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It is perhaps the least vaunted and most teased County Championship triumph of them all.

After Warwickshire confounded expectations by winning the title in 2004, even director of coaching John Inverarity admitted: “We stole it.”

The Bears won just five of 16 games, fewer than any previous championship-winning side, and drew the rest. It was a success built very much on resilience rather than buccaneering spirit, yet nevertheless featured no little skill – ten successive first-innings totals in excess of 400 are not built without plenty of skill.

I’m the first to admit that Kent or Surrey should have won it, but they weren’t good enough to win it. So we won it.

Nick Knight

And Nick Knight, who emulated the great Frank Foster’s feat of 93 years before in leading the team to the title in his first season as captain, reflects upon the achievement with great pride.

Yes, it lacked the heights of brilliance which accompanied the title wins in 1994 and 1995 – but it was a triumph forged from a fighting spirit which, quite simply, no opponent vanquished.

“It was a strange championship win,” said Knight. “I never thought we would win it because I don’t think we were the best side, and people laugh that we only won five games and drew the rest. But there was nothing negative about our approach.

“The reality is there were the only five games we got into a position to win. What I was most proud of was that every time we got into a winning position, we won. And every time we didn’t build a winning position, which was often, we didn’t lose.

“It wasn’t that we were going out there to just not lose and not trying to win – that’s absolute rubbish. It was nothing like that. We started every game trying to win it but when we got behind in a game and couldn’t win, didn’t give it up as we had too often before. We always fought – and that steel won us the trophy.

“I’m the first to admit that Kent or Surrey should have won it, but they weren’t good enough to win it. So we won it.”

Knight played a huge role, not only as captain but with the bat, scoring 1,256 runs at 57.09. Those runs included an unbeaten 303 against Middlesex at Lord’s, one of the five wins – an innings-and-eight-run victory which also featuring a starring role by Ian Bell. Six weeks before making his Test debut for England, Bell scored a century then dismantled Middlesex’s first innings with 4-1-4-4, figures which remains his career-best.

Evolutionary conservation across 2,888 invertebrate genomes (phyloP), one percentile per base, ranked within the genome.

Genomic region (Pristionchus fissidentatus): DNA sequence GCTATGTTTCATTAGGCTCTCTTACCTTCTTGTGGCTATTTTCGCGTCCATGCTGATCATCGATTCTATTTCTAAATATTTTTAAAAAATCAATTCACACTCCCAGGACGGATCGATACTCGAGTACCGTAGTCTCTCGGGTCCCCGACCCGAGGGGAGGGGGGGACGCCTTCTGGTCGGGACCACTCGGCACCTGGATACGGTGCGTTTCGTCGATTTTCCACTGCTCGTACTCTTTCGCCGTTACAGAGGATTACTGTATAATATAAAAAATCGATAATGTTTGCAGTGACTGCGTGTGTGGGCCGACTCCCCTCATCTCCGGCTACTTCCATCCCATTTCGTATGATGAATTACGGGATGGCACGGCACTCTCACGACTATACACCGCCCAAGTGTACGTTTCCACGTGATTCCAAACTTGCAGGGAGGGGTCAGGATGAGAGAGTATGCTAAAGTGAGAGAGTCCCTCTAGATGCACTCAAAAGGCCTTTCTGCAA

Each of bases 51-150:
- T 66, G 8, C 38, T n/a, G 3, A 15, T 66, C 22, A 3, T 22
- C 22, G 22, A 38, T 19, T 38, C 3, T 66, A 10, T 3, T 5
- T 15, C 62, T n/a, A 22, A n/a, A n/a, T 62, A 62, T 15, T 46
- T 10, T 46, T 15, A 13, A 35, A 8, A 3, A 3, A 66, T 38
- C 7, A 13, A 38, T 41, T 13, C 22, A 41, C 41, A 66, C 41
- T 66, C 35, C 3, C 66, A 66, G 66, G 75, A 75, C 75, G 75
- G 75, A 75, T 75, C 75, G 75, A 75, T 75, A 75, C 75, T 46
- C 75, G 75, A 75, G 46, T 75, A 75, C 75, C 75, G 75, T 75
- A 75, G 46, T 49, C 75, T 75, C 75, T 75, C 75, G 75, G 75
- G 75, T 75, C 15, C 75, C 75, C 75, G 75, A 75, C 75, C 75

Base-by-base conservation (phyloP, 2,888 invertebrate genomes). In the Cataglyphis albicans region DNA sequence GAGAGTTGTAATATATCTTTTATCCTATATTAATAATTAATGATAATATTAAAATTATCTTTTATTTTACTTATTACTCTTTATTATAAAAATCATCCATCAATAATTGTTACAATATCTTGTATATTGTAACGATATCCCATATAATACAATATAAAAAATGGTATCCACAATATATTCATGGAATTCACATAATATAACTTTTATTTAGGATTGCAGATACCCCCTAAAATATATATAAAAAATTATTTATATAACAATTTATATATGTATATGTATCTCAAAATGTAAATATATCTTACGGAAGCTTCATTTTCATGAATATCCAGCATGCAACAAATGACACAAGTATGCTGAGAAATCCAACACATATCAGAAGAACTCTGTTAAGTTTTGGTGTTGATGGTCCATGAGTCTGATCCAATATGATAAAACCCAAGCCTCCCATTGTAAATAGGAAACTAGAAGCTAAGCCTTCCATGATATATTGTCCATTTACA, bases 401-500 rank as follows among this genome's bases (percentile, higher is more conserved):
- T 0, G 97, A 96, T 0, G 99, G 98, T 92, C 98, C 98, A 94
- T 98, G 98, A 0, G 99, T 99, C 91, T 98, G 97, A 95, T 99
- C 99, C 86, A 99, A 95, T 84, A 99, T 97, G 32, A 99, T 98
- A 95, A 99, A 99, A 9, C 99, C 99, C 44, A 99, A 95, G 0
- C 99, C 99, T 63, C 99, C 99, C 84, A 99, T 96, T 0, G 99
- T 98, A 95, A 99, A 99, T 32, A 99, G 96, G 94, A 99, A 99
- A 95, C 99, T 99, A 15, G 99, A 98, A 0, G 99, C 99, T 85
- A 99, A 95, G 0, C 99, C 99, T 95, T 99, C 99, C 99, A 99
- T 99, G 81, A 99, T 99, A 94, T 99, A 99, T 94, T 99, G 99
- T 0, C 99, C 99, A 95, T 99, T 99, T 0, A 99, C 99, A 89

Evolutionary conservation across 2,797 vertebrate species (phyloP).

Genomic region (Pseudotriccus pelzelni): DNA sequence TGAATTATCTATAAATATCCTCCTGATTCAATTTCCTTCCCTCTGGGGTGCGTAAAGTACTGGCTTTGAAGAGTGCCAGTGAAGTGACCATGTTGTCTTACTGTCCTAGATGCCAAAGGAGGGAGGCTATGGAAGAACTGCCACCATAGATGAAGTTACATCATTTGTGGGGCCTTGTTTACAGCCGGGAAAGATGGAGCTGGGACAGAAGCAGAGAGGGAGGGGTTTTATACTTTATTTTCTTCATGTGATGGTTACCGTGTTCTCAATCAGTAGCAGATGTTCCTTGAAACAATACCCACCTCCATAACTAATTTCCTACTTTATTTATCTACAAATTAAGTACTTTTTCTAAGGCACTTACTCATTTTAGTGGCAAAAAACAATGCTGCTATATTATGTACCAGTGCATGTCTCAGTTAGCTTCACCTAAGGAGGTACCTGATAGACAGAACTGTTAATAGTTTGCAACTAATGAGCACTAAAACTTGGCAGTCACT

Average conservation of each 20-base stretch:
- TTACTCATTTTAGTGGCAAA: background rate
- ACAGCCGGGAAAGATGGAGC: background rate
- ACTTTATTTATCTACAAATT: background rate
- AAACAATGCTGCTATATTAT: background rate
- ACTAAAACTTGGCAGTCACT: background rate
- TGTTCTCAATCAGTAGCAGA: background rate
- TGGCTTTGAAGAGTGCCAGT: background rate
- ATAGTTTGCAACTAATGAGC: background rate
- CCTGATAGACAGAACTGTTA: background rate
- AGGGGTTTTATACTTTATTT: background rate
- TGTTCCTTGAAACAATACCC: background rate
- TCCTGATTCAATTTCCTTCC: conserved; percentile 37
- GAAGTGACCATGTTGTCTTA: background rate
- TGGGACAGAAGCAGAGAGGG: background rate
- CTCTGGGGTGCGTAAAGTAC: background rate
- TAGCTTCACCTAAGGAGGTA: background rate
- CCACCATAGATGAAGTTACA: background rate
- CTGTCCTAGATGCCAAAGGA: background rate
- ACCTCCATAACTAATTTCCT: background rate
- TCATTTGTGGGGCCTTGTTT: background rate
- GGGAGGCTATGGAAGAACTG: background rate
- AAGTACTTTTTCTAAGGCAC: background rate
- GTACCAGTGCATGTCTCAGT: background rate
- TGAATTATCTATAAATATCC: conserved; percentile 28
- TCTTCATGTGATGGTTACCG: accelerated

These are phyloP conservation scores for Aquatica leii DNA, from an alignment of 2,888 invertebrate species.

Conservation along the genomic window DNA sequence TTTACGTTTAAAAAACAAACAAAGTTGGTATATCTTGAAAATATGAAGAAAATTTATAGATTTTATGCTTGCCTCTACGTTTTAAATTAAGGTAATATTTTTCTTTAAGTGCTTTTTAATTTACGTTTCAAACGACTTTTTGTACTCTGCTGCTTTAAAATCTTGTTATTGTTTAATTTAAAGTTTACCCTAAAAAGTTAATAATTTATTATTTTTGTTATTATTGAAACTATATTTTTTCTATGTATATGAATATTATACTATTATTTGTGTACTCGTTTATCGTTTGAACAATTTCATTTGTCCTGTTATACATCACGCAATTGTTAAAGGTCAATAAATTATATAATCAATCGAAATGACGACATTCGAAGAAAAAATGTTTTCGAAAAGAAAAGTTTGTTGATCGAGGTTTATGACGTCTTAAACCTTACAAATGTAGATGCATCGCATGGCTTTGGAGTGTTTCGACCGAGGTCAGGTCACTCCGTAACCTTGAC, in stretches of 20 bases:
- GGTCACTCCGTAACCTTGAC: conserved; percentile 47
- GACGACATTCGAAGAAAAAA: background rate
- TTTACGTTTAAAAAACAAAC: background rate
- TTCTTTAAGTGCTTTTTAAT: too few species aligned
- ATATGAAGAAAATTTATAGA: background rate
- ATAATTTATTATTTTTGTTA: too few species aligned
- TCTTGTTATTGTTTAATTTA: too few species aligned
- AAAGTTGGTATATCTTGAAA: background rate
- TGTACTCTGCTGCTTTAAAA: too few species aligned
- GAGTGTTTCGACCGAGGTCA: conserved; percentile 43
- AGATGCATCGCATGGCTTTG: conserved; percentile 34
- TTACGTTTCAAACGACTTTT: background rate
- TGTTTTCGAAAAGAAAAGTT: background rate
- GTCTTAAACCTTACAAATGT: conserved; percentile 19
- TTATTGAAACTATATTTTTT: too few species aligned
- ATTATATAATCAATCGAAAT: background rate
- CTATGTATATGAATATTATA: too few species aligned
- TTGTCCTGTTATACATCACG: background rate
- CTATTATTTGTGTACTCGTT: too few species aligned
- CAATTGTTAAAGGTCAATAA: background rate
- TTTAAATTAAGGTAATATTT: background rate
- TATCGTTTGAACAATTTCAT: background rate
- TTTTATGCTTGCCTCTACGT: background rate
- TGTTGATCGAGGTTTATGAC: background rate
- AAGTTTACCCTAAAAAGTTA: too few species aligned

Knight recalls: “To get a triple-hundred was great but the conditions in that game really fell in our favour. When we bowled it was under heavy, overcast skies and it was decking around and the day we batted it was sunny. But we were good enough to take advantage.

“Belly was my ace in the bowling pack that season. When things weren’t going my way I’d give him the ball and he’d say ‘I’m ready skip’ and would come on with those little floaty things with Frosty standing up and he’d often get us a breakthrough.

“That season saw the emergence of Bell as a world-class player, and Jonathan Trott too. Dougie Brown and Brad Hogg were fantastic and Neil Carter at times bowled as well as he ever bowled. We weren’t a special side but we found a way of getting the best from everyone.”

And key to that process was a man who has spent his entire working life trying to get the best from everyone, whether in the worlds of cricket or education: former Australia all-rounder Inverarity.

“I couldn’t have wished for a better coach to work with than Invers,” said Knight. “I was an experienced cricketer and had played international cricket but captaincy is a new challenge and you don’t know how it’s going to go. You think you know what you’re going to do but, until you are in that position, you can’t know and Invers was just a great guiding light.

“At times I got a bit carried away with my thoughts on the game and you can have too many ideas, but he was a great calming influence. I had complete faith and trust in his judgment.

“Naturally, as with any coach and captain, at times we disagreed on selection or approach. But not once, when he got it right, as he often did, did he ever say ‘I told you so.’

“He is just a really top man and a coach who you just wanted to spend time with and listen to. He had such great knowledge of the game but his real passion in life was education, so cricket was a bit of a hobby for him and because of that he was slightly more relaxed about it. And that relaxed, fun attitude was very much part of his persona.

Led by Inverarity and Knight, Warwickshire moved to the top of the table at the start of June and remained there, to the delight of the many supporters who followed them, home and away, with customary passion.

The Warwickshire fans are great. There were times, on more than one occasion, when you’d hear Knight this and Knight that and ‘what are you doing?’ It’s out of the passion they have for the club.

Nick Knight

Knight recalls with a chuckle how he was less than half an hour into his captaincy, in the opening game against Middlesex at Edgbaston, when the first cry of: “Sort it out, Knight,” rose from the stands.

“The Warwickshire fans are great,” he said. “They are very loyal and when I see them now walking into the ground always say hello.

“They were terrific but, like all loyal fans, had a high degree of expectation and you felt that as a player. There were times, on more than one occasion, when you’d hear Knight this and Knight that and ‘what are you doing?’ It’s out of the passion they have for the club and I’ll be honest, at times, I would be thinking ‘shut up and let me get on with this, it’s what I’m supposed to be doing’ – but they care and that’s great and it was fantastic that we delivered them some success.”

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